Yellowstone grizzly attack: Why did it happen?
Yellowstone grizzly attack may result from two converging trends: More visitors to Yellowstone National Park and the rebounding grizzly bear population.
The fatal grizzly bear attack on a hiker in Yellowstone National Park this week was the first in the park in 25 years.
But attacks on humans by grizzlies in the greater Yellowstone region – as well as other threatening encounters – are not unheard of, and this may be due to two converging trends.
One, the slow recovery of the grizzly bear from its federally protected status as a threatened species. And two, the number of visitors to Yellowstone – many of whom come to hike the trails where wildlife can be seen – has been growing by record numbers in recent years.
This has meant more opportunities for more people to see grizzlies in the wild, while also increasing the potential for danger.
In June 2010, a grizzly just released after being tranquilized for study killed an Illinois man hiking outside Yellowstone's east gate, the Associated Press reports. Last July, another grizzly killed a Michigan man and injured two others in a nighttime campground attack near Cooke City, Mont., northeast of the park. And earlier this year, a female grizzly injured two people hiking in the Gallatin National Forest north of Big Sky, Mont.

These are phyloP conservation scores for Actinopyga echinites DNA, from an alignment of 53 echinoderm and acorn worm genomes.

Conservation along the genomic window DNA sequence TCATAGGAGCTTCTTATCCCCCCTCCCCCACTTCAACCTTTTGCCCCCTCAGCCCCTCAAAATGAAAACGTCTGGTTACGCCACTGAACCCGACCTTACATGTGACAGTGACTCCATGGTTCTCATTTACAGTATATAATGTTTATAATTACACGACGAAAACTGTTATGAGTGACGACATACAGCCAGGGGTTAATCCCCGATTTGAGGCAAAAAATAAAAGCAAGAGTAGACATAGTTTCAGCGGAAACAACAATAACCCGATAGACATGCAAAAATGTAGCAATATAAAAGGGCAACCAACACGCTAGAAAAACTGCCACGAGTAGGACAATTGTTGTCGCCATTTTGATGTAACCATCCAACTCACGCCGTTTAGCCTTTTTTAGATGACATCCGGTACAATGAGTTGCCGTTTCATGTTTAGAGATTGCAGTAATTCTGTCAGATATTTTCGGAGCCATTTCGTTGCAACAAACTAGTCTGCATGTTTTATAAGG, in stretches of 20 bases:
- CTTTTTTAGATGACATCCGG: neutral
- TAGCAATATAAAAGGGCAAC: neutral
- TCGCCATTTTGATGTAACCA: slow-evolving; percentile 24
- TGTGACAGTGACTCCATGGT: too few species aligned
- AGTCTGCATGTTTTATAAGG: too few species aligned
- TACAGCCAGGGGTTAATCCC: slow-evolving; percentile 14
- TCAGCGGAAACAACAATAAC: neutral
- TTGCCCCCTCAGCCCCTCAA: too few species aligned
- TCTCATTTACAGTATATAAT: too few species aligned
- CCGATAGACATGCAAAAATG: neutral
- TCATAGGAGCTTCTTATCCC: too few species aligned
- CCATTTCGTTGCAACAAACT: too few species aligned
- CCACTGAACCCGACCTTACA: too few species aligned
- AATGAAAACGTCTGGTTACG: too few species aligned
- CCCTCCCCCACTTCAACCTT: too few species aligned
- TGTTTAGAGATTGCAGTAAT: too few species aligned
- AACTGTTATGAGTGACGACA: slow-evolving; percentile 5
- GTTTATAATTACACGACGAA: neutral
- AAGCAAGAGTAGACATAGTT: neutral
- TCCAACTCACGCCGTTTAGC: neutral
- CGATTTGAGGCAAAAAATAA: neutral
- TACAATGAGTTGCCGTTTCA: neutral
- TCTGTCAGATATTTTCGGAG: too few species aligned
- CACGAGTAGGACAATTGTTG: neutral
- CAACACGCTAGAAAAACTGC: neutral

In this week’s attack, reports the National Park Service, a husband and wife had traveled about a mile and a half on Yellowstone’s Wapiti Lake trail when they surprised a grizzly sow with cubs.
“In an apparent attempt to defend a perceived threat to her cubs, the bear attacked and fatally wounded the man,” park officials said in a statement. “Another group of hikers nearby heard the victim’s wife crying out for help, and used a cell phone to call 911. Park rangers were summoned and quickly responded to the scene.”
Since then, patrols have been clearing the area of all backcountry users, and all trails and backcountry campsites in the area have been closed until further notice.